Its great for project models and such, yeah.

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    BTW- Simply because ive been asked (over email) about the "Remote Work" possibilities with Revit, about fifteen times, i now just store this email in a folder, for forwarding to people who ask. So here is what i have to say about Remote Work in Revit. Opinions Vary, obviously.

    Quote Originally Posted by Aarons Email


    1. Revit over VPN isn’t supported (by Autodesk), and for good reason. Revit Worksharing (without Revit Server or C4R) is all SMB based. It will be SUPER SLOW saving across a VPN, and it WILL corrupt a model, eventually. When it corrupts it, you wont get it back without rolling the file back to earlier.



    1. That means, you have to make some decisions about how people work when you have multiple locations. Your choices are:



    1. They don’t work on the same models, from different offices/locations. (Cost: free). But obviously this solution sucks.



    1. Set up “Revit Server.” (Cost: free (comes with Revit)), but its finicky. Oh, the software is free, but you need a computer and operating system at each end to be the Server Accelerator. So you need two extra machines, and operating systems. According to Autodesk, that OS needs to be Windows Server (more money), but there are ways around that… It works, but its not always pleasant to support. Note: It will ONLY work FROM the two offices. You cant work from home, you cant work on the road. You have to be IN one of the two offices, to access a model.



    1. Move all of your Revit Models that are inter-office collaboration to BIM 360 Design (aka C4R). (Cost: varies, but something like 500 bucks per year, per person). You can now work from anywhere (home, airports, etc), since C4R and Revit Server work by HTTP protocol, instead of SMB (so its stable over the internet).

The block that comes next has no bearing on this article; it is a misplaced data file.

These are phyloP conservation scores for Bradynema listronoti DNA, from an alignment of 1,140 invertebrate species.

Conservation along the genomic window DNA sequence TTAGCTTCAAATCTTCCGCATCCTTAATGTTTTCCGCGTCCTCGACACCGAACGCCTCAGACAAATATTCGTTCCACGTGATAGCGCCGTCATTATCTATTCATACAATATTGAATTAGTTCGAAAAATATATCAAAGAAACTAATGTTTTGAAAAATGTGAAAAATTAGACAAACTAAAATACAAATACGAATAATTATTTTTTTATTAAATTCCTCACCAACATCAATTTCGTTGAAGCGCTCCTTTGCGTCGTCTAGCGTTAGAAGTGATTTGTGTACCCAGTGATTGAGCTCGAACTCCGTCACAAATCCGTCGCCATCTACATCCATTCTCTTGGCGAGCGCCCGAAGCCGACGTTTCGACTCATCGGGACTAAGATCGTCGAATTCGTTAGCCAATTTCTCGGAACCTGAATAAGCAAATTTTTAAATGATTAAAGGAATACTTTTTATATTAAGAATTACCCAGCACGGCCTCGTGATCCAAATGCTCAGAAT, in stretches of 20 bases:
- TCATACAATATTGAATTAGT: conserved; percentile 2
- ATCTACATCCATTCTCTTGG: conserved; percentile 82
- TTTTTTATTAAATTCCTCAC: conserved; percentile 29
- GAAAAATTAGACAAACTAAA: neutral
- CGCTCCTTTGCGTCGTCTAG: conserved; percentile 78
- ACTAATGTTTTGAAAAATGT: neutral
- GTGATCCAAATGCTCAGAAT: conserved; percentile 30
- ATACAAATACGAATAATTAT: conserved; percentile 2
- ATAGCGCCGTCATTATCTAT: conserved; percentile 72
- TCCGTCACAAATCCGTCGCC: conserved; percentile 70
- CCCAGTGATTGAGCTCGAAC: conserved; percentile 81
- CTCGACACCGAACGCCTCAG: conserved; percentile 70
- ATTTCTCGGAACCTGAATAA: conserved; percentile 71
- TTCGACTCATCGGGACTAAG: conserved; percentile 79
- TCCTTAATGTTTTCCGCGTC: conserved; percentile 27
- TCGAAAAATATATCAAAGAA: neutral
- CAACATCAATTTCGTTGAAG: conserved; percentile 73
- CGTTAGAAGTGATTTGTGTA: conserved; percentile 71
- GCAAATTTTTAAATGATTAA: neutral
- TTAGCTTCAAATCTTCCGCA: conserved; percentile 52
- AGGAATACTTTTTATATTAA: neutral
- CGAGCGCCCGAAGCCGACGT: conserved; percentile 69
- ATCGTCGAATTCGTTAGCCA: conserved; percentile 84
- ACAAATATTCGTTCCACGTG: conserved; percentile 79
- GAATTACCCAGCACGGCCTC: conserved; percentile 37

1. The model only lives in one office, and “remote staff” or staff in office number 2, need to ACCESS a machine in Office number 1. The one nice thing about these options, is they DO mean people in office number 2 can work from anywhere. That can look like several possibilities:



    1. Remote Desktop. Free (included on your machines already), but super laggy to work with graphics applications, and kludgy. AND you’ll need a spare machine for each person, in office number 1.



    1. Remote access software like LogmeIn or GoToPC. Probably better than RDP, but you have to pay for it. Its still laggy with graphics software. And you still need a spare machine for each person in office number 1.



    1. EVERYONE (both offices) works on VDI, and the model lives in one location (where the Virtual Servers live). This is probably what youre referring to when you say “holy **** are you serious” expensive. And yes, it is. VDI comes in two flavors, though: You can rent it, and you can buy it.



    1. The ones where you rent it, are available from services like Azure, AWS, and Frame (its technically called Fra.me). They are more affordable UP FRONT because you don’t have to eat the purchase bill, but obviously as time goes on you just keep renting and renting and renting. And where they get you, is: If you use their VDI, you probably have to host the files on a cloud service too. More money. If you go to anywhere of their websites, youll see that VDI to rent starts out stupid cheap… Pennies per month. But that’s not a revit spec machine. Keep scrolling until you find “vGPU” that’s more than 1GB per user, and now you are in Revit Pricing.